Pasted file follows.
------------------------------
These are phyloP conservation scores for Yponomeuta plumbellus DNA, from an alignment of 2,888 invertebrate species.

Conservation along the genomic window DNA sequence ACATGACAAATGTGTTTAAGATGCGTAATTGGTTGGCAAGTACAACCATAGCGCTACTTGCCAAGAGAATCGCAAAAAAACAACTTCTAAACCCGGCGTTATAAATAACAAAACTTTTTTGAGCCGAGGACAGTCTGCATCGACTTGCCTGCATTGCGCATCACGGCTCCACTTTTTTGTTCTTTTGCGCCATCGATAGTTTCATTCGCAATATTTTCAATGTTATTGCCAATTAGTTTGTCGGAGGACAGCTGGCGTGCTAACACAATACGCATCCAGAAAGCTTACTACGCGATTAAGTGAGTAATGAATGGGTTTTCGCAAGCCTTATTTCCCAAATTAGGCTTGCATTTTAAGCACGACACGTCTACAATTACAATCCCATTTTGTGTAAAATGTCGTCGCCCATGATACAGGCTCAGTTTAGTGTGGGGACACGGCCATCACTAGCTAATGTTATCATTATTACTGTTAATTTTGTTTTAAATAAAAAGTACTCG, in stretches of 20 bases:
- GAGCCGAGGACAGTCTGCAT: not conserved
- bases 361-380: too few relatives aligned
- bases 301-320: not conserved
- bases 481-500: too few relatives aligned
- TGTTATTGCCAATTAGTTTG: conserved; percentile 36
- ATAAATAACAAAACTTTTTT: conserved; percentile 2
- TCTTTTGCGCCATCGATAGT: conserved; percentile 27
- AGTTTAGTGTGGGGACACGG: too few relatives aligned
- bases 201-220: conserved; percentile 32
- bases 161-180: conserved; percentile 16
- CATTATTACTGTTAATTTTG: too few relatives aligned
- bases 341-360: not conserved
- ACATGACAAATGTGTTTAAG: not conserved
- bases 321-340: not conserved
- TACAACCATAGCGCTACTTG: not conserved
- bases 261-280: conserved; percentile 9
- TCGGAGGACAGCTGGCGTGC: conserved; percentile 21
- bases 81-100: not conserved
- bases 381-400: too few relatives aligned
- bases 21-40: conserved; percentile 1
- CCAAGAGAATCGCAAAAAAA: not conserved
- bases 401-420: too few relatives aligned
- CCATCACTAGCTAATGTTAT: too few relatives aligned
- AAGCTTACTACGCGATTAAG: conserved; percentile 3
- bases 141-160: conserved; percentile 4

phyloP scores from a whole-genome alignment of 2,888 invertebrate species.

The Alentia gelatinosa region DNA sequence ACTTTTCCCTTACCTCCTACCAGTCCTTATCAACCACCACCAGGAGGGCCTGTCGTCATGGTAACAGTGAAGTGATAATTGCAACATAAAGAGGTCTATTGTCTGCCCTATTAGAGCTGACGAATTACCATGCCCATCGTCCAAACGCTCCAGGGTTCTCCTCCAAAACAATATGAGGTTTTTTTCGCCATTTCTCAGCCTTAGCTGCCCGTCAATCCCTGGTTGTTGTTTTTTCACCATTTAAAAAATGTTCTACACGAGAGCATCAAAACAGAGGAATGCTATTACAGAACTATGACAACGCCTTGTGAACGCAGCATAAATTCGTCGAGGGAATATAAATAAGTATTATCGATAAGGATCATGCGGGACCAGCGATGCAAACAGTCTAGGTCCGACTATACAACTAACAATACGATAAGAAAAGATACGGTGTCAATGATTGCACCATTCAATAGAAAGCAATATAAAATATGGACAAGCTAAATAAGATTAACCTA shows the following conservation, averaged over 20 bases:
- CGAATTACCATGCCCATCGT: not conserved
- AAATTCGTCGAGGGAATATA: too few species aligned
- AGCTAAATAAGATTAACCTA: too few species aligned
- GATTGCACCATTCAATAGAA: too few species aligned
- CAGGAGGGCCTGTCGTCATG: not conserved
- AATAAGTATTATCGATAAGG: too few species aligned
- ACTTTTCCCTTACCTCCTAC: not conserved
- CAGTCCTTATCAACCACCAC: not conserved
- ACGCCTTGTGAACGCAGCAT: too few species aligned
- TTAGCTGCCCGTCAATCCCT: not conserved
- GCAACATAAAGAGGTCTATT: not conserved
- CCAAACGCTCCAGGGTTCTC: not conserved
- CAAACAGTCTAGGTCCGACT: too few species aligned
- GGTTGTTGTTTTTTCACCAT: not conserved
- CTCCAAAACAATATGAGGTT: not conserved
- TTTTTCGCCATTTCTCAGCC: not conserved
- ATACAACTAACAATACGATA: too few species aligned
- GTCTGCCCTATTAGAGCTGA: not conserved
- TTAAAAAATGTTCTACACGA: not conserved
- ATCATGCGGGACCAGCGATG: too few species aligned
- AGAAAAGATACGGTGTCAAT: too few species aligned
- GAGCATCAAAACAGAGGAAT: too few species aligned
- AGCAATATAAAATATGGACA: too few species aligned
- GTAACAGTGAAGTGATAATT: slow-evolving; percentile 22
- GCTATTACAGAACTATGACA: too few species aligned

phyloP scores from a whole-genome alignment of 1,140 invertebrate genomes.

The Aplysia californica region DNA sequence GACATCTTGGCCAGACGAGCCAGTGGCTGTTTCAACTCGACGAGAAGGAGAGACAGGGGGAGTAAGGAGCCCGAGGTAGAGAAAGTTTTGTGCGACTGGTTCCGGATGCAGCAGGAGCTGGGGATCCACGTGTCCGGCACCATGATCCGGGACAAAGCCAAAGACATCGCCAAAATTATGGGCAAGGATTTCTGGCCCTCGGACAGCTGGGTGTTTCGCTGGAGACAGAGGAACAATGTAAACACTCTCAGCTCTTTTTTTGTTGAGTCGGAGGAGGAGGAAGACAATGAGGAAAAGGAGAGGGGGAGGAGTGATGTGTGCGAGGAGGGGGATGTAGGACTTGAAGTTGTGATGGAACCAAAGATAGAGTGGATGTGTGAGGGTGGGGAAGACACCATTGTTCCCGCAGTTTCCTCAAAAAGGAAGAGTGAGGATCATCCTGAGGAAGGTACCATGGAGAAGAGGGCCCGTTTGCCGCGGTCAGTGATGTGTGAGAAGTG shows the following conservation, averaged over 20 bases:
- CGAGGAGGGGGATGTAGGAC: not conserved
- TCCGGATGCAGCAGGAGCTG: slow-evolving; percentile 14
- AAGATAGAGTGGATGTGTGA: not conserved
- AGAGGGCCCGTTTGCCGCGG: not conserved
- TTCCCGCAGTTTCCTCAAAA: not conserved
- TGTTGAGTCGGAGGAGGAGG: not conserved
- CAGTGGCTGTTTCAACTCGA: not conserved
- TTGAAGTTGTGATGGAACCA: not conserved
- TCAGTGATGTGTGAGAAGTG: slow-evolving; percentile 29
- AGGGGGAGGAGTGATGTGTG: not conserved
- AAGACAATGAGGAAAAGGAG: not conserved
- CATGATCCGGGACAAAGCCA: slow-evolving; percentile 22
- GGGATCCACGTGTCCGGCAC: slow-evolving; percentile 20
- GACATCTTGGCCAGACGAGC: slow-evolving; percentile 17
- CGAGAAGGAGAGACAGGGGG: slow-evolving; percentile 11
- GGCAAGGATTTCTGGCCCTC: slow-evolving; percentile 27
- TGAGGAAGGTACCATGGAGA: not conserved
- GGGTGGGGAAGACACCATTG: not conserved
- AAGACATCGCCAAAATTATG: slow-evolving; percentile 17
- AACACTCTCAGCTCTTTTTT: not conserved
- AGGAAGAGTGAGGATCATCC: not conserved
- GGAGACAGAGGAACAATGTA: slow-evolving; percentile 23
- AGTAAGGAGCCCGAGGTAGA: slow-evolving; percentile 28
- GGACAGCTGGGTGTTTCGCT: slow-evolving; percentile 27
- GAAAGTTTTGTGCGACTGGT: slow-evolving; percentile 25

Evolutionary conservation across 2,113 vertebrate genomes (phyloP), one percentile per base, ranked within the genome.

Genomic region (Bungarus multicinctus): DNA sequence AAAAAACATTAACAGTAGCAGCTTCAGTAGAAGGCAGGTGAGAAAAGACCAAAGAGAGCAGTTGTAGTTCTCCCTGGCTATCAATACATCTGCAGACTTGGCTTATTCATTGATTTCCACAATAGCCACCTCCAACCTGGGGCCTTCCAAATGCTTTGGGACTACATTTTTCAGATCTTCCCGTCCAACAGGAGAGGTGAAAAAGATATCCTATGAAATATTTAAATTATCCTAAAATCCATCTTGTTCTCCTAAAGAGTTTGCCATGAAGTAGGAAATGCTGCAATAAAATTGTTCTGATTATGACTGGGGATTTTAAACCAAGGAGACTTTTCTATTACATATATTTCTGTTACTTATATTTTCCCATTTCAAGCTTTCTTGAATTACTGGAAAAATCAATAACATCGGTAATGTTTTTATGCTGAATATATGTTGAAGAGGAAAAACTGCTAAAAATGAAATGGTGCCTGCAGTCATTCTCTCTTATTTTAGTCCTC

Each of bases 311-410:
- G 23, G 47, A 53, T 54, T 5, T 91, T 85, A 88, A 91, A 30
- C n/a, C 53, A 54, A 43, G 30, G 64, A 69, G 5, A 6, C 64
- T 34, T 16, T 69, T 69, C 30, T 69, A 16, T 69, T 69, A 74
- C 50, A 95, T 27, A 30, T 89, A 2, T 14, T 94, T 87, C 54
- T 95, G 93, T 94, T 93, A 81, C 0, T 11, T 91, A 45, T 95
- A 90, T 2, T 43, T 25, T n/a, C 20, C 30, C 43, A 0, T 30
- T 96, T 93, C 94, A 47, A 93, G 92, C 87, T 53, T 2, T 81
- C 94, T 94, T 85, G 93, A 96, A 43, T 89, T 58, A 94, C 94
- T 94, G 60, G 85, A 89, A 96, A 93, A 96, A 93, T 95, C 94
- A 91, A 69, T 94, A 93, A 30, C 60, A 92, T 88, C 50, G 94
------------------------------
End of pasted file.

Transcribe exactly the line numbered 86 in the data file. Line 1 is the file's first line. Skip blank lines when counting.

- C n/a, C 53, A 54, A 43, G 30, G 64, A 69, G 5, A 6, C 64